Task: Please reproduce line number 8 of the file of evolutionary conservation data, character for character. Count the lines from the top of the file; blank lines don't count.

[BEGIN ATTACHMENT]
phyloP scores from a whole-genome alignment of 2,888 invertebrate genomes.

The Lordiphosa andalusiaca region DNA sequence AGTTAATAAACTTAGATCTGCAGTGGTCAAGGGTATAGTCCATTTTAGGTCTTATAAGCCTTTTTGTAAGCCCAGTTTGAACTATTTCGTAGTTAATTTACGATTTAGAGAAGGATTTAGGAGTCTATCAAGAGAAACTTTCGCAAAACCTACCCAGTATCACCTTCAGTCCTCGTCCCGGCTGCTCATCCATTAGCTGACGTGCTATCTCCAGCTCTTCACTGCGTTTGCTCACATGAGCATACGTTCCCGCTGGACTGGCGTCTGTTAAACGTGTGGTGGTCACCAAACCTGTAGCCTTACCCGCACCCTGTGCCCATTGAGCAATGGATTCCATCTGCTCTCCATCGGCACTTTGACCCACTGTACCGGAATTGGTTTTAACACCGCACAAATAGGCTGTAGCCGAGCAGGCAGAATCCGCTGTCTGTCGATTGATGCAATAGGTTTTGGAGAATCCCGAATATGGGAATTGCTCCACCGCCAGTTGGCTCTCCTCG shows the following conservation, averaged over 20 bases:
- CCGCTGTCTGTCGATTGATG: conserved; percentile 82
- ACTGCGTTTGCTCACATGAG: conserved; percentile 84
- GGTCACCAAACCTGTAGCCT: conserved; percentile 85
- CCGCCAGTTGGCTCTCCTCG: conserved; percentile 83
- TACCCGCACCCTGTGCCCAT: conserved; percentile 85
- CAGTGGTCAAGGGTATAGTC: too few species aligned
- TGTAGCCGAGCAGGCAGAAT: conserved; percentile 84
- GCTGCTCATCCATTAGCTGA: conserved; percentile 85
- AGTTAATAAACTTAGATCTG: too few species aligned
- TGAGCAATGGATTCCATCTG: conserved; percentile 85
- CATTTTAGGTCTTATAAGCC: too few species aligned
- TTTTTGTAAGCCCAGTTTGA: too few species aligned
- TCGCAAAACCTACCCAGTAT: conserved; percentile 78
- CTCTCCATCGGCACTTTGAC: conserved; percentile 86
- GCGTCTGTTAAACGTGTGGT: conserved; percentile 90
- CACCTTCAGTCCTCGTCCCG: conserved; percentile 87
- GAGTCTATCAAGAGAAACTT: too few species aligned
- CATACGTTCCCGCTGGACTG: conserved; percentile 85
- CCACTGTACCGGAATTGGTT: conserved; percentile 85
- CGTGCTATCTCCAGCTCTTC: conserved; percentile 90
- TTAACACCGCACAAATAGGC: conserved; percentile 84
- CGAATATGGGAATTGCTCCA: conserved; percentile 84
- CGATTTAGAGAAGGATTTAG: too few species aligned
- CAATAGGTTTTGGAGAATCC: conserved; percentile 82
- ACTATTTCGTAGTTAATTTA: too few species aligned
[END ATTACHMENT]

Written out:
- CAGTGGTCAAGGGTATAGTC: too few species aligned